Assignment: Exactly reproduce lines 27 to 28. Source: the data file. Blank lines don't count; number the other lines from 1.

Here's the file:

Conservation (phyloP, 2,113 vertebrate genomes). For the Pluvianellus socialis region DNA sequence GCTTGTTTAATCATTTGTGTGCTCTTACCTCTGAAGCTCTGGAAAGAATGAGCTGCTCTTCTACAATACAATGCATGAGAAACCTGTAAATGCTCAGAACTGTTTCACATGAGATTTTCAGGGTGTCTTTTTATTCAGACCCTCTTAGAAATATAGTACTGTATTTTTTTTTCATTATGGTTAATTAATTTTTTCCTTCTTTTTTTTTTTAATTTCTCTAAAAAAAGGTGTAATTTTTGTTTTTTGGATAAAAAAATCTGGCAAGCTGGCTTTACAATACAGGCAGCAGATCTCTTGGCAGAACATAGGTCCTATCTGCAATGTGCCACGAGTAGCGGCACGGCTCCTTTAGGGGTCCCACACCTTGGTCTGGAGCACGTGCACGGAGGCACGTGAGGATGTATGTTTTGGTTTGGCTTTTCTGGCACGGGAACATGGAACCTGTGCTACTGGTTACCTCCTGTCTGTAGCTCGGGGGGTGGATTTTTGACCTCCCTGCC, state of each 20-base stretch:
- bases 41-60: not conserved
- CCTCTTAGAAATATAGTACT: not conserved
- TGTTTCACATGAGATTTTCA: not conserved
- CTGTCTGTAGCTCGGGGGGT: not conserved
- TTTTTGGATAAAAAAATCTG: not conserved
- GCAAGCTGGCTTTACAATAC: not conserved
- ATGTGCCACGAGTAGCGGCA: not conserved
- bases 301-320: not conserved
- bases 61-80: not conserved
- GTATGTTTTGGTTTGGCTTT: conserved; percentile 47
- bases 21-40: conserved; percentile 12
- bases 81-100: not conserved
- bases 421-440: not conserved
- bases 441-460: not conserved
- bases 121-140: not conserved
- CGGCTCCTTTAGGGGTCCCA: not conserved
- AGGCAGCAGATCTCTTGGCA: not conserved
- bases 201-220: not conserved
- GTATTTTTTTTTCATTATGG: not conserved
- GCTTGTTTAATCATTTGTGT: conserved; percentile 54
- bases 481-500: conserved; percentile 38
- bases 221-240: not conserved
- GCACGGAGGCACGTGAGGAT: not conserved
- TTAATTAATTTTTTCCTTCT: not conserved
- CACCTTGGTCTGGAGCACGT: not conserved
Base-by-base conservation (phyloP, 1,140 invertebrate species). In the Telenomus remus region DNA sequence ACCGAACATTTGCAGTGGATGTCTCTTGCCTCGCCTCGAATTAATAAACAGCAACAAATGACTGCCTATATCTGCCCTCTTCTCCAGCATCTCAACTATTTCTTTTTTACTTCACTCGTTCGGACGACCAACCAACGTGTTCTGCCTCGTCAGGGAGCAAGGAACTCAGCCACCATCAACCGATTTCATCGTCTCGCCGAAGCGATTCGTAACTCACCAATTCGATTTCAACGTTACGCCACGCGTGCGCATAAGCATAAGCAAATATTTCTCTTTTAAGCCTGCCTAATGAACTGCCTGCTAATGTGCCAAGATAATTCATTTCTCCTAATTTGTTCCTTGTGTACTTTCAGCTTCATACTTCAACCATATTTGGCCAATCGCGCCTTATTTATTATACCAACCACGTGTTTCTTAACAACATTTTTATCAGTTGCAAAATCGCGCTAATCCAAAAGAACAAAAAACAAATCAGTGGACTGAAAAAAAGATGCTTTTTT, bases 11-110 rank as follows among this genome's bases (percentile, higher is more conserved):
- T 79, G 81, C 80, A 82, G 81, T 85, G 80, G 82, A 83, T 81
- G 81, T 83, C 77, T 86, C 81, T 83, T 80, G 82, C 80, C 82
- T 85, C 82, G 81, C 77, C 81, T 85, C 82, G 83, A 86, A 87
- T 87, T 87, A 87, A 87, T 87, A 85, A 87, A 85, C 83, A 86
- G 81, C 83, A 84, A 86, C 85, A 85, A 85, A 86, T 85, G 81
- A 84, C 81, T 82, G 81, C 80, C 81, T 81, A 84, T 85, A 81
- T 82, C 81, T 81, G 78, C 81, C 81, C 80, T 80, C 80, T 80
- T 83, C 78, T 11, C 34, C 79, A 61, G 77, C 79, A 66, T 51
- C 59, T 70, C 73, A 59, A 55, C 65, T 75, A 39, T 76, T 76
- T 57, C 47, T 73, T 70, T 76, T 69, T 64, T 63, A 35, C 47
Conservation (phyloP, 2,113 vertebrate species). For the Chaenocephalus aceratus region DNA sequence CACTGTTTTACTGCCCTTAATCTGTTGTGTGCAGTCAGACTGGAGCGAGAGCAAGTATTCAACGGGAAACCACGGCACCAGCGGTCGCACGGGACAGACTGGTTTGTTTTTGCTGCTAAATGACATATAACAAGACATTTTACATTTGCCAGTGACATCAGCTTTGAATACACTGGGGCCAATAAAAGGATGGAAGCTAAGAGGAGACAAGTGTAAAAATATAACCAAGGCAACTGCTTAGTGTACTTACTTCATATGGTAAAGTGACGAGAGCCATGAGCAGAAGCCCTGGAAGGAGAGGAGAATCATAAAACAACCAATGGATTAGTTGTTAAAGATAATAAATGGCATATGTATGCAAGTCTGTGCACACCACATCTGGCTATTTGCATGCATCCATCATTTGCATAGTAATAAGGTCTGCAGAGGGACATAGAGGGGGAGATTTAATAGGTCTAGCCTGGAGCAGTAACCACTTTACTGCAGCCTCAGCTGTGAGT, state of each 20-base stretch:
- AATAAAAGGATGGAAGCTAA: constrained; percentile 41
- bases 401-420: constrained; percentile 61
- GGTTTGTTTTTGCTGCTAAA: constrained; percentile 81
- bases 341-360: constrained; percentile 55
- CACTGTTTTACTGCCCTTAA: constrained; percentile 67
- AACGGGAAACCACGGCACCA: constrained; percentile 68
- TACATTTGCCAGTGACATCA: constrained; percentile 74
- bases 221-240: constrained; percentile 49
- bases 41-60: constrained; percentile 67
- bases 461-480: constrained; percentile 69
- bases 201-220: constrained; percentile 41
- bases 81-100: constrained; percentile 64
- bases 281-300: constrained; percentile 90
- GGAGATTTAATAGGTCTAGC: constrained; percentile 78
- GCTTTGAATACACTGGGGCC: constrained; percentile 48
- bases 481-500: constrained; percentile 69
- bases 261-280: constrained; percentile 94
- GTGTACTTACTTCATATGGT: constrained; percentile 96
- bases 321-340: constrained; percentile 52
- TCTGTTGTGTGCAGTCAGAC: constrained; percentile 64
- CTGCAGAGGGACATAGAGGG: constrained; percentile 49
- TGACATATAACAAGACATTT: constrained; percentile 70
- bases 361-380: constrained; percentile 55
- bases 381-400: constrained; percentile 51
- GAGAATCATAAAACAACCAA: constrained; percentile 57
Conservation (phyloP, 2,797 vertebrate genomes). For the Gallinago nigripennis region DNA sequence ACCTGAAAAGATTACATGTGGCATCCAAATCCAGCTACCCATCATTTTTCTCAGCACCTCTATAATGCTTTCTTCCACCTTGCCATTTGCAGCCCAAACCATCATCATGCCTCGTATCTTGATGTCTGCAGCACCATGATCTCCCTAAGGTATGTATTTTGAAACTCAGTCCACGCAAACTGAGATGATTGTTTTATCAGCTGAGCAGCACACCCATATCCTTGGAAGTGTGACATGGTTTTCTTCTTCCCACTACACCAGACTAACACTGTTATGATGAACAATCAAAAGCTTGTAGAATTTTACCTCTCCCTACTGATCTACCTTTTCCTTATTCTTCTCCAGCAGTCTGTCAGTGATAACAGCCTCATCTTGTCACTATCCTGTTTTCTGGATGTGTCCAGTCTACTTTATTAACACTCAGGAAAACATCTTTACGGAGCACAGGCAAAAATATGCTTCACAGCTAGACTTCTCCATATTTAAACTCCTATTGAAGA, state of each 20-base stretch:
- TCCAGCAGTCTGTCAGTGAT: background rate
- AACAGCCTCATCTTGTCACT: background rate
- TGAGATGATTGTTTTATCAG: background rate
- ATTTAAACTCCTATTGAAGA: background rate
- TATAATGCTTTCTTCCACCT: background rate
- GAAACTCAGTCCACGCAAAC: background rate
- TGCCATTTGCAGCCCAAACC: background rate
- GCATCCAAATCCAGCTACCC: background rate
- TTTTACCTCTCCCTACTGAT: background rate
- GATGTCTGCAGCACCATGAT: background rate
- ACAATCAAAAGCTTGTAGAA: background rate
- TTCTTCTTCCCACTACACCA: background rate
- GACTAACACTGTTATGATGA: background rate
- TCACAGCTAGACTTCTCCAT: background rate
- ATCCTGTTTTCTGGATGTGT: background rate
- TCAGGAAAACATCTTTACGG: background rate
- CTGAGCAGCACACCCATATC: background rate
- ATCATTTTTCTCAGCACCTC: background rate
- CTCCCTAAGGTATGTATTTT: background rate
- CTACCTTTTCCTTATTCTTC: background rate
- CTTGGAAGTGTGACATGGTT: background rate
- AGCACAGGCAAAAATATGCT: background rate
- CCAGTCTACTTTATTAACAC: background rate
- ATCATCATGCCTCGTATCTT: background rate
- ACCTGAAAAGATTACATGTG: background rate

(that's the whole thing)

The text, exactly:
Base-by-base conservation (phyloP, 1,140 invertebrate species). In the Telenomus remus region DNA sequence ACCGAACATTTGCAGTGGATGTCTCTTGCCTCGCCTCGAATTAATAAACAGCAACAAATGACTGCCTATATCTGCCCTCTTCTCCAGCATCTCAACTATTTCTTTTTTACTTCACTCGTTCGGACGACCAACCAACGTGTTCTGCCTCGTCAGGGAGCAAGGAACTCAGCCACCATCAACCGATTTCATCGTCTCGCCGAAGCGATTCGTAACTCACCAATTCGATTTCAACGTTACGCCACGCGTGCGCATAAGCATAAGCAAATATTTCTCTTTTAAGCCTGCCTAATGAACTGCCTGCTAATGTGCCAAGATAATTCATTTCTCCTAATTTGTTCCTTGTGTACTTTCAGCTTCATACTTCAACCATATTTGGCCAATCGCGCCTTATTTATTATACCAACCACGTGTTTCTTAACAACATTTTTATCAGTTGCAAAATCGCGCTAATCCAAAAGAACAAAAAACAAATCAGTGGACTGAAAAAAAGATGCTTTTTT, bases 11-110 rank as follows among this genome's bases (percentile, higher is more conserved):
- T 79, G 81, C 80, A 82, G 81, T 85, G 80, G 82, A 83, T 81